As it is with other animals, good nutrition is the key to your horse’s good health. Although feeding a horse is not overly complicated, it isn’t as simple as just giving him a bag of oats or a bale of hay.
Hay and Grass
Hay and grass supply your horse with one of the most important components of his diet: roughage. Horses have adapted to feed on grasses and other plants that are high in roughage, so these items are naturally good for your pet. He will need an amount of roughage (grasses, hay, and possibly other high-fiber items such as beet pulp) equal to about 1.5 percent of his body weight daily.
Grasses in the pasture can make up a large part of your horse’s diet and will also keep him busy grazing all day. You can plant your pasture with a wide variety of grasses (and legumes) that are good for horses, including timothy, Bermuda grass, brome, fescue, bluegrass, and orchard grass. Alfalfa and clover are legumes that are good for horses as well. However, depending on the climate where you live, your horse may not be able to obtain much of his food from the pasture—for example, if the grass is covered with a thick layer of snow. At these times, a larger portion of your horse’s diet will come from hay.
Several types of hay are available, and all have somewhat different nutritional values. Alfalfa hay (and clover, too) is high in protein, calcium, and calories. Although these attributes make alfalfa a good hay to feed to your horse, be aware that the high protein content can cause digestive problems. Proteins should only make up about 12 percent of your pet’s total diet; alfalfa hay can have almost double that percentage. If you are feeding your horse alfalfa, lower the overall protein content of his diet by also feeding some low-protein items, such as oats. Hays made of other grasses are lower in both calories and protein. There are also mixed hays available for purchase.
When buying hay, make sure that you are buying only the best quality. It should be green in color and is at its best if it has not yet formed seed heads (grasses) or if it is in early bloom (alfalfa and clover). Avoid hay that smells or looks moldy; that has an excessive amount of dirt, weeds, or other undesirable items; that has any signs of insects; or that is really heavy, indicating that it is too moist and prone to spoiling.
Many horse owners feed some amount of grains to their horses, and this is a fine practice if not overdone. Grains are high in calories and low in fiber, so they can overload a horse’s digestive system and cause problems. Oats are the most widely fed grain because they have a higher fiber content and are better suited to a horse’s digestive system than other grains. Feeding corn, cracked barley, and wheat bran is also acceptable.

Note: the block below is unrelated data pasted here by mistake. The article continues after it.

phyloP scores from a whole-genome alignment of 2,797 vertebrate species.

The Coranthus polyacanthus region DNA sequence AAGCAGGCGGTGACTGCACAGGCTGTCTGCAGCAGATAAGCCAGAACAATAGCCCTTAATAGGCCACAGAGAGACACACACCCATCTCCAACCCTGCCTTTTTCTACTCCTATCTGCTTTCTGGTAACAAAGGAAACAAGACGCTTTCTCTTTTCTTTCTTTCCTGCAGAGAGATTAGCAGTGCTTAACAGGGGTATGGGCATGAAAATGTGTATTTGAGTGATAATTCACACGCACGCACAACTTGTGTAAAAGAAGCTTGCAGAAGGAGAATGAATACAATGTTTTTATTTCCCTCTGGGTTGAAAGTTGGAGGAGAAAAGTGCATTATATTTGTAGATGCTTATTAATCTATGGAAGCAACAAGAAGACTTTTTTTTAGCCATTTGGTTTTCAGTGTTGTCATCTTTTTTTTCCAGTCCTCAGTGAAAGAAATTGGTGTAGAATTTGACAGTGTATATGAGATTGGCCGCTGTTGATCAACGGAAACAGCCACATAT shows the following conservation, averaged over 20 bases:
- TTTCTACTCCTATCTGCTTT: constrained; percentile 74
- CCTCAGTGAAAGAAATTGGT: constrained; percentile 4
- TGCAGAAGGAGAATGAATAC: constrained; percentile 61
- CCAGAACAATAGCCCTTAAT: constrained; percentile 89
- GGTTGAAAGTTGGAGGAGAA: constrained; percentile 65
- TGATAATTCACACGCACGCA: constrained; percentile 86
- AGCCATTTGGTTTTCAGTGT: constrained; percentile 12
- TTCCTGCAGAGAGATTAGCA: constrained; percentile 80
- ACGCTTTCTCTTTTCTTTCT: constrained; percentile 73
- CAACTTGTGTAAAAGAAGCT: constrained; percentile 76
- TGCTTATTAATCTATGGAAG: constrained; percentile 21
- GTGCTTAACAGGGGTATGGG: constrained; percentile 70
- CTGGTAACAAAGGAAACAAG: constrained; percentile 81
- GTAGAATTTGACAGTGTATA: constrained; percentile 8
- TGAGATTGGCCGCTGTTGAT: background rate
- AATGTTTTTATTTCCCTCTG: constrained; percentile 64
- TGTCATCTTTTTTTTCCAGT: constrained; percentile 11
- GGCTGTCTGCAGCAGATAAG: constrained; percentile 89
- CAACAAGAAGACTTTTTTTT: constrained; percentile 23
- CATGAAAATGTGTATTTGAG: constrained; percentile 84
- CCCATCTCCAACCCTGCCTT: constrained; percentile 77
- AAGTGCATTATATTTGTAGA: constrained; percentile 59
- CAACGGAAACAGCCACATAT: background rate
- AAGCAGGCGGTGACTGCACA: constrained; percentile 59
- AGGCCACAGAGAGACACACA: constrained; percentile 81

Horses do not need a lot of grain in their diet. Depending on the size and condition of your horse and his other food intake, limit the total amount of grain in the diet to 4 to 8 pounds (1.8 to 3.6 kg) per day—spread out, never in one meal.
Pelleted horse diets are available at many feed stores. These comprise some mix of grains, molasses, vitamins, and minerals. The benefits of these diets are that they are convenient to feed and have a set nutritional value, making it easy for you to know how much of the various nutrients your horse is eating. Most horses seem to like these diets. The drawbacks are that pellets are expensive, and your horse will still need to have access to grasses and hays.
Give your horse a salt lick (also called a salt block) in his stall so that he can add salt to his diet whenever he feels the need. You can buy plain salt licks or those with other minerals added. If your horse is sweating a lot (for example, if he is doing a lot of work or you are riding him often), he may use the salt lick quite frequently. If this is the case, use a plain salt lick to prevent him from getting too much of the other minerals.
Vitamin and Mineral Supplements
If your horse is not being worked or ridden heavily or is not breeding, chances are he does not need any vitamin or mineral supplements. Consult your local equine veterinarian to determine if your horse needs any supplements and what types he may require.
Most horse owners like to feed their pets treats. However, it is easy to feed a horse too many treats or the wrong type and throw his digestive system off balance. Additionally, horses fed treats often are prone to developing bad behaviors, including biting. For this reason, some experts discourage the use of treats. If you wish to give your horse a treat, stick to healthy items, such as carrots, apples, green beans, watermelon rinds, celery, and whole-grain pastas, to name a few. It is best to use treats only as a training tool, making your horse do a little trick to get them. This helps prevent bad behaviors from developing.
How to Feed
The best way to feed your horse is to let him graze as he wishes in his pasture and provide a constant supply of fresh, quality hay when he is in his stable. If he needs more calories to maintain a healthy weight, add several small feedings of grain throughout the day. If you are using commercially prepared foods, follow the manufacturer’s instructions and the advice of your equine vet.